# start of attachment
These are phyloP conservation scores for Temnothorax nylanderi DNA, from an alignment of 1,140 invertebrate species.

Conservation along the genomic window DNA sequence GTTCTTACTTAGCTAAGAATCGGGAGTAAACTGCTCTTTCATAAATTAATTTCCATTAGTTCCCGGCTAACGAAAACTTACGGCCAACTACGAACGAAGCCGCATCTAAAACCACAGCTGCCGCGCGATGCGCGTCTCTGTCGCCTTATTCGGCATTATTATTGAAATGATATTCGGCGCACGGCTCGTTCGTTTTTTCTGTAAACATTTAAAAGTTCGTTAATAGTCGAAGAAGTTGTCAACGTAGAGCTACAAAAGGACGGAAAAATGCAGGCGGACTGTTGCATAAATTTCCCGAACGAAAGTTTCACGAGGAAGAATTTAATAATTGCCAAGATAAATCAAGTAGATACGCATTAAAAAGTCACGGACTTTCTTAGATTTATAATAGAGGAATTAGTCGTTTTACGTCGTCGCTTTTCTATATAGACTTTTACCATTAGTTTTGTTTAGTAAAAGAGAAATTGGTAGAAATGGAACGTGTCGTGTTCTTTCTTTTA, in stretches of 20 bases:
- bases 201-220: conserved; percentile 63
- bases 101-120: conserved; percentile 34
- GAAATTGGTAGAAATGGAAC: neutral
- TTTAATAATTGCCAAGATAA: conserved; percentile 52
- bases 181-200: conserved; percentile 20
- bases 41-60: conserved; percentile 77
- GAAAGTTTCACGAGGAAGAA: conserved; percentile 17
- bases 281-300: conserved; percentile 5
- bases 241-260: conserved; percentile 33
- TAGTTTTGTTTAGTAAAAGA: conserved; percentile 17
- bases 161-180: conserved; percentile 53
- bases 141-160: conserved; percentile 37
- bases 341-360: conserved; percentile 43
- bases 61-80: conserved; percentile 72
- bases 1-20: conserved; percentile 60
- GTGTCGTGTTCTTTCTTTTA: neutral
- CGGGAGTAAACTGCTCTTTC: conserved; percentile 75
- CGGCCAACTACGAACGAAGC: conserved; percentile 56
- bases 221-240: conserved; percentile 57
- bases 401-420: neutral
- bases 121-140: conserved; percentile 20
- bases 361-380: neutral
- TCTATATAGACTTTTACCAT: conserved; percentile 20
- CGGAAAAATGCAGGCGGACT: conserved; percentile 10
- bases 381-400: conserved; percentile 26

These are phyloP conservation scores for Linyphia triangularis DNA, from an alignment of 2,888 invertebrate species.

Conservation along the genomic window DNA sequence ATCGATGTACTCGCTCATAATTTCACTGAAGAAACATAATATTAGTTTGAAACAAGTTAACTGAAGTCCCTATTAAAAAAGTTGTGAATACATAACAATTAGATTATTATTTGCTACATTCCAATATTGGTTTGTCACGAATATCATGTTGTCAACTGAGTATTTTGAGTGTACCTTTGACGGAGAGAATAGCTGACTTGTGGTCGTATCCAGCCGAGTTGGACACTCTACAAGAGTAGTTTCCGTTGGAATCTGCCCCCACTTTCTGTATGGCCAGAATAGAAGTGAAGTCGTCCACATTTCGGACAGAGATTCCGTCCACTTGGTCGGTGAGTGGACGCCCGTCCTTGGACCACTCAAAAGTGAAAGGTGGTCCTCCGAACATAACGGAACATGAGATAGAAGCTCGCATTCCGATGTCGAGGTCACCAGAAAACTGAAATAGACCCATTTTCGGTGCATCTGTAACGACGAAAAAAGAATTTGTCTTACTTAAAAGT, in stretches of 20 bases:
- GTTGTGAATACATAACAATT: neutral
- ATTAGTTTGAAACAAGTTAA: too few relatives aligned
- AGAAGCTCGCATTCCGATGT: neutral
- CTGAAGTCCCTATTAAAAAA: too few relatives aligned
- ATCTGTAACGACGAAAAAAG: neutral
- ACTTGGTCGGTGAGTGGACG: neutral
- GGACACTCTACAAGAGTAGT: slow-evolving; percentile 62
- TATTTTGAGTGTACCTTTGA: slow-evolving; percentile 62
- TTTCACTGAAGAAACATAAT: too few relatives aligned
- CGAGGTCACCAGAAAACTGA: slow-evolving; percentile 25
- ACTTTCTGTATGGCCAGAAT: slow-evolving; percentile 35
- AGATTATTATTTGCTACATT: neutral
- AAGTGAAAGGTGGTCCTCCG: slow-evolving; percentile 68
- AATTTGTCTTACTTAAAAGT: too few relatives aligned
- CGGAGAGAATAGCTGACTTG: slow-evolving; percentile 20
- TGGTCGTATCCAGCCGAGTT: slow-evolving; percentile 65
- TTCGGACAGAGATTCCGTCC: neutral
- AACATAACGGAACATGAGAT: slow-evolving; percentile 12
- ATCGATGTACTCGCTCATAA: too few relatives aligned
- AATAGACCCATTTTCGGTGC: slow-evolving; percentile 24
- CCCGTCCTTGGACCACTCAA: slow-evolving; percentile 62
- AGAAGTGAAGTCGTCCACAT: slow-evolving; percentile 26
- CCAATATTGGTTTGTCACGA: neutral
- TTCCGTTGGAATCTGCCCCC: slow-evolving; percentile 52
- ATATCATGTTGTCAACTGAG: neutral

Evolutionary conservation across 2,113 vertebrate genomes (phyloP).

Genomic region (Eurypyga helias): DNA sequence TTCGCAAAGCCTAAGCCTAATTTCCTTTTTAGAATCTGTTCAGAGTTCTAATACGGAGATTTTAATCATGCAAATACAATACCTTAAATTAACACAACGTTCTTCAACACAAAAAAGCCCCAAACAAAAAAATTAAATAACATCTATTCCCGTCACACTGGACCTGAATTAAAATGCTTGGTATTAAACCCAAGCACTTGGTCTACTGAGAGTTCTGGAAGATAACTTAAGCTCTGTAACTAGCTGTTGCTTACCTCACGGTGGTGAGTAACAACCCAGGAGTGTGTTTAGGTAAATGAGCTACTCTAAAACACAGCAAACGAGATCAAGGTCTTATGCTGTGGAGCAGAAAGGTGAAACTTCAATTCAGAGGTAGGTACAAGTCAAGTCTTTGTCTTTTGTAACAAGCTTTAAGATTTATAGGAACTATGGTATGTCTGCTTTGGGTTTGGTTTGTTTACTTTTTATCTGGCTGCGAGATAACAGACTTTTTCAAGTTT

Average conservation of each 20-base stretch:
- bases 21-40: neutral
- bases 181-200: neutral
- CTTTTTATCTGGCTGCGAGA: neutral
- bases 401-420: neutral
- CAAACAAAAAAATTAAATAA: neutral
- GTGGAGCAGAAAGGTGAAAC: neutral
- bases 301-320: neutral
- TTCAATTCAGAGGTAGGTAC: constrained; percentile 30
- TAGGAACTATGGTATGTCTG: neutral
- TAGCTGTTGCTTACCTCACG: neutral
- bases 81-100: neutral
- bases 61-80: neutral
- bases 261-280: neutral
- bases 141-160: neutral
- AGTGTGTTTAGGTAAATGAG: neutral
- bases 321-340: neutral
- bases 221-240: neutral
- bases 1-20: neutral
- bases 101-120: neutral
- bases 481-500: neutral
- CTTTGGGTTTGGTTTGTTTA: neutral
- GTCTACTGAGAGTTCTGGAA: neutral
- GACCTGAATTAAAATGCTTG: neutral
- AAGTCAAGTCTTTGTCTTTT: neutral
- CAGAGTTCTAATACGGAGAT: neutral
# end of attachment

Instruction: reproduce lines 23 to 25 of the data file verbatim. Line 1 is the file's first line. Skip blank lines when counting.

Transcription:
- bases 121-140: conserved; percentile 20
- bases 361-380: neutral
- TCTATATAGACTTTTACCAT: conserved; percentile 20